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Washington Redskins Hall of Famers Art Monk and Darrell Green say the team should consider changing the team's nickname because it is offensive to many Native Americans.
|Darrell Green, left, and Art Monk, seen here receiving their Hall of Fame rings in 2008, say the Redskins should consider changing the team's nickname.|
Owner Daniel Snyder has said he will never change the team's nickname, but Monk and Green told WTOP Radio in Washington, D.C., on Tuesday that the topic isn't one that should be so easily dismissed.
"[If] Native Americans feel like Redskins or the Chiefs or [another] name is offensive to them, then who are we to say to them 'No, it's not?'" Monk told the radio station.
Monk, who was inducted into the Pro Football Hall of Fame in 2008 and is the Redskins' all-time leader in receptions (888) and yards receiving (12,026), added that a name change should be "seriously considered."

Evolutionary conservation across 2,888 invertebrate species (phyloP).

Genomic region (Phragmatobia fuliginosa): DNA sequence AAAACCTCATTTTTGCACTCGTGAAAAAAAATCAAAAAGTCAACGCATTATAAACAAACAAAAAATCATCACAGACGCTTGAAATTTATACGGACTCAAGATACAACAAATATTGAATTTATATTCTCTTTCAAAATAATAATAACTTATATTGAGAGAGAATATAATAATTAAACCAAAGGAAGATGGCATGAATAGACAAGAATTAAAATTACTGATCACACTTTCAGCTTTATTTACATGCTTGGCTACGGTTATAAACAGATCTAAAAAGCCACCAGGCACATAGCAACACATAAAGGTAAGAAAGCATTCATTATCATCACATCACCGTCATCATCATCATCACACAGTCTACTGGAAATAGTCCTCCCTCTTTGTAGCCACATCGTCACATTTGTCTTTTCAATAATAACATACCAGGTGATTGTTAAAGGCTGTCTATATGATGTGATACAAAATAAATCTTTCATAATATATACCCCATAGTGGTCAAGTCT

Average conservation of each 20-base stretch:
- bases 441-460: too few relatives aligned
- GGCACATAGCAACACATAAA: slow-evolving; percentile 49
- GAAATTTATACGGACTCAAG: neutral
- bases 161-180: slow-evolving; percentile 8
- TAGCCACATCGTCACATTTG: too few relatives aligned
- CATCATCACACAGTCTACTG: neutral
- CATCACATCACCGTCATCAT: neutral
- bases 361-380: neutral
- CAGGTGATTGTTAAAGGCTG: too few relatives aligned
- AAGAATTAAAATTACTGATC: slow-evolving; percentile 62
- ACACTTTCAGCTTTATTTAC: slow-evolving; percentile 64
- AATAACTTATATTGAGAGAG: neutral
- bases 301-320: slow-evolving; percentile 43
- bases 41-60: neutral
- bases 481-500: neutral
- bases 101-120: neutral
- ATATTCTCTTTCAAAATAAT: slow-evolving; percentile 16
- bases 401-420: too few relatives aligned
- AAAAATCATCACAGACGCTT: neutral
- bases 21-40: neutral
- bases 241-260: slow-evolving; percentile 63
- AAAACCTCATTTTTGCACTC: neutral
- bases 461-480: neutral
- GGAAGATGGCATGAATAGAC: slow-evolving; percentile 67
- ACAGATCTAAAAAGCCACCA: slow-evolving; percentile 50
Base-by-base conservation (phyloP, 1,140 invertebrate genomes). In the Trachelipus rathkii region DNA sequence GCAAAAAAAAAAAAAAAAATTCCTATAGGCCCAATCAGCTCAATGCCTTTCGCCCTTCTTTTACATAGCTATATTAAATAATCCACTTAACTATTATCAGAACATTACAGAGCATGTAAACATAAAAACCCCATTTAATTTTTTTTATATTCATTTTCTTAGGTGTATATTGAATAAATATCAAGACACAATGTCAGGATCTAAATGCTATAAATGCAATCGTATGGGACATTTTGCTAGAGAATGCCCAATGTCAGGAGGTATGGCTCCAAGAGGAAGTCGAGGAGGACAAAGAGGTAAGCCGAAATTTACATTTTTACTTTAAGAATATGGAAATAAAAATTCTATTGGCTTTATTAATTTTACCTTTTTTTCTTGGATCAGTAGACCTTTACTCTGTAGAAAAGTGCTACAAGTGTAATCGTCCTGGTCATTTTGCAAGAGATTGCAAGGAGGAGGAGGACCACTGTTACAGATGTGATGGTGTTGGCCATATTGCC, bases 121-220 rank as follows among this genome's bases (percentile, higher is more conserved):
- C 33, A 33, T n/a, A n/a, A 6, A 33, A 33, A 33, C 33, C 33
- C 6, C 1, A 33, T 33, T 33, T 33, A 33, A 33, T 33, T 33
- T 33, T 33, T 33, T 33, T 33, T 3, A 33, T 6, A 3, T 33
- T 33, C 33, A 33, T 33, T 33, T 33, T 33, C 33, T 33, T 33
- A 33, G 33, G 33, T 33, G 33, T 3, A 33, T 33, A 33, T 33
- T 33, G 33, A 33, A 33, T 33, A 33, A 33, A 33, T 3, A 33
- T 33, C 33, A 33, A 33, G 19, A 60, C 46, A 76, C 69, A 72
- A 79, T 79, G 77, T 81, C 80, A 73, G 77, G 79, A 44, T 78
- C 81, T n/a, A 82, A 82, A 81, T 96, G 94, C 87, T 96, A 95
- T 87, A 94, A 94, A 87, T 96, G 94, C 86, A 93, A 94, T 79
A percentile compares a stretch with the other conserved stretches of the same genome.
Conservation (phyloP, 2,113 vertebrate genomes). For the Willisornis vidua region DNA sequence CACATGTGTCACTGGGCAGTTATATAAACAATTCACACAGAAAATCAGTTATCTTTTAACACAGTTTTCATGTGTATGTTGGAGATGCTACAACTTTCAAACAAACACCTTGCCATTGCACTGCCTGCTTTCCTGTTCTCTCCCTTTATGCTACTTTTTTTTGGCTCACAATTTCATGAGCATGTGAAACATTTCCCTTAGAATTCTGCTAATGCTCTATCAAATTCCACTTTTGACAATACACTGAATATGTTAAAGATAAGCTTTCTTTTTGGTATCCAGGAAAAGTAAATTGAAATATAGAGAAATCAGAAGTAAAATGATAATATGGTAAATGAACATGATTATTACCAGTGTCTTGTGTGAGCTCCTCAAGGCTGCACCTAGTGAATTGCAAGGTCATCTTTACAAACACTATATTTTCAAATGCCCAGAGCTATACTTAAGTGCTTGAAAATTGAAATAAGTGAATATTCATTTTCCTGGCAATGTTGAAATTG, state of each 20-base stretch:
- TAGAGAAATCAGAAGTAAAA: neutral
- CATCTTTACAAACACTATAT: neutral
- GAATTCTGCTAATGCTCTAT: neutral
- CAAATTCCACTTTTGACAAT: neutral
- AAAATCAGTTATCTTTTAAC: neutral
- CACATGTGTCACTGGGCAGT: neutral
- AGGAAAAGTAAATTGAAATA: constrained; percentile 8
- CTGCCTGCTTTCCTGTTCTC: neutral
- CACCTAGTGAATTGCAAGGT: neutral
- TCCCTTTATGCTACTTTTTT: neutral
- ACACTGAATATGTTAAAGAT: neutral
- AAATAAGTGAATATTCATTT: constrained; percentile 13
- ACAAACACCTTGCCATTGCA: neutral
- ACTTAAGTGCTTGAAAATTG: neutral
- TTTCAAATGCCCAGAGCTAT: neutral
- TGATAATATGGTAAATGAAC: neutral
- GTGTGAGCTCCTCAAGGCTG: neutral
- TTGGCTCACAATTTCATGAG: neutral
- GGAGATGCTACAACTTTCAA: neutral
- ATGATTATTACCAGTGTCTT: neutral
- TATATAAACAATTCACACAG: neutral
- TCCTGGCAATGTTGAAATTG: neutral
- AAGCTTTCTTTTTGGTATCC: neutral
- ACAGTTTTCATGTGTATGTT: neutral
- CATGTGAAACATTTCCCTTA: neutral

Green, a former cornerback who was also inducted into the Pro Football Hall of Fame in 2008 and is the Redskins' franchise leader in interceptions (54), agreed that a name change should be under consideration.
"It deserves and warrants conversation because somebody is saying, 'Hey, this offends me,'" Green told the radio station.
In May, 10 members of Congress sent a letter to the Redskins, the NFL and its other 31 teams, calling for a name change.
Commissioner Roger Goodell, however, defended the team's nickname in a letter to the members of Congress, writing that the Redskins name "is a unifying force that stands for strength, courage, pride and respect."
The nickname is the subject of a long-running legal challenge from a group seeking to have the team lose its trademark protection.
Information from The Associated Press was used in this report.